James Baldwin’s ‘The Fire Next Time’ illustrates what it was like for African-Americans in the 60s

(Just to be totally transparent with you, this review includes affiliate links. What this basically means is that if you decided to use the provided links to buy the product, I will get a small commission from your purchase, at no extra cost to you.)

James Baldwin was a gay African-American writer and social critic who lived from 1924-1987. He witnessed racism when racism was upfront and in-your-face, and he witnessed the growth of the civil rights movement and the change that it created.

In his memoir, The Fire Next Time, Baldwin talks about what it was like to be a gay black man who was raised in a religious household with a family who disliked white people. And on top of all that, he lived during a time when society wanted nothing more than for black people to fail.

However, as much as this essay is about Baldwin’s experiences, it is also about the whole black experience. It’s about a racial group who was judged and treated as if they’re at the bottom of the 'race' totem pole.

When I was in college, The Fire Next Time was required reading for one of my sociology classes and I absolutely loved reading it. It was interesting to be able to see society through the lens of a black American during the 1960s. Not only does this book share the experiences of an oppressed black man, but it also shared how black people felt about white Americans.

Baldwin’s experiences are fascinating and offer us a different worldview, which I think is really important because the world is so much more than you (or me) as an individual. It is a cluster of people who all have different identities, beliefs, and stories. And since we are all human beings, I think it is important for us to learn about other people’s personal histories as well so that we can understand one another and be more open-minded.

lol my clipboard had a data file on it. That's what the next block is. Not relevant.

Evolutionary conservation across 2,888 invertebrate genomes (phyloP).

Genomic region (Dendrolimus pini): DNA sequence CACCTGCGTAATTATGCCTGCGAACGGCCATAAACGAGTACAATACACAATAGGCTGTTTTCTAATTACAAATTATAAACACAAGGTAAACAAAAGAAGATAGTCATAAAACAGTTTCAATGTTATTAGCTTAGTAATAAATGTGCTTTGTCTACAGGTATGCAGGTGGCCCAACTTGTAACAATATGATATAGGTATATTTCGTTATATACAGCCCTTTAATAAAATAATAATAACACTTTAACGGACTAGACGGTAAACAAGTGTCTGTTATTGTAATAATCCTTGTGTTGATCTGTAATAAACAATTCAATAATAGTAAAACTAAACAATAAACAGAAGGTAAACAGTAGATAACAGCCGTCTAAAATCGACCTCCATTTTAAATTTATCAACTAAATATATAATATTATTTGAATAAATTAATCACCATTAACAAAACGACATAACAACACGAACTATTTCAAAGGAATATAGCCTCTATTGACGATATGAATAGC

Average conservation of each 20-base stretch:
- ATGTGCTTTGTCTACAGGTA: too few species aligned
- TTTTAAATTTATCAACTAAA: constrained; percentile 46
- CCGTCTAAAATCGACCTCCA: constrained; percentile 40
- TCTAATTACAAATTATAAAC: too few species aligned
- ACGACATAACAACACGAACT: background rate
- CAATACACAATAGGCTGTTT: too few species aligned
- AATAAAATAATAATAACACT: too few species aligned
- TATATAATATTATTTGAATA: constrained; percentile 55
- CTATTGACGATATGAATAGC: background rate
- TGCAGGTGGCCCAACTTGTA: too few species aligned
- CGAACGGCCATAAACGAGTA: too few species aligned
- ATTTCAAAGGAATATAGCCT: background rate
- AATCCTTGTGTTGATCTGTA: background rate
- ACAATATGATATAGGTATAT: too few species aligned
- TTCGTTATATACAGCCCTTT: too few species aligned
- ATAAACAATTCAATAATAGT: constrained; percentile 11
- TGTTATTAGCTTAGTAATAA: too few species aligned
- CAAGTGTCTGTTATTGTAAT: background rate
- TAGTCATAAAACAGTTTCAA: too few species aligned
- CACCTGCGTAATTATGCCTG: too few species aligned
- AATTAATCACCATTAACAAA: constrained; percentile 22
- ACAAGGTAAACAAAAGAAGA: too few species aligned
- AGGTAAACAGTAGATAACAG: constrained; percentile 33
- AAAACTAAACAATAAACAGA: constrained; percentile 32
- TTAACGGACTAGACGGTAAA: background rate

So if you are willing to liberate your mind, I suggest you start with Baldwin’s The Fire Next Time.

You can click here to buy it from Amazon.

P.S. Here are some of my favorite quotes from the book:

“When we were told to love everybody, I had thought that that meant everybody. But no. It applied only to those who believed as we did, and it did not apply to white people at all.” (P. 40)

“The treatment accorded the Negro during the Second World War marks, for me, a turning point in the Negro’s relation to America. To put it briefly, and somewhat too simply, a certain hope died, a certain respect for white Americans faded. One began to pity them, or to hate them. You must put yourself in the skin of a man who is wearing the uniform of his country, is a candidate for death in its defense, and is called a “nigger” by his comrades-in-arms and his officers; who is almost always given the hardest, ugliest, most menial work to do; who knows that the white G.I. has informed the Europeans that he is subhuman… And who, at the same time, as a human being, is far freer in a strange land than he has ever been at home.” (P. 54)

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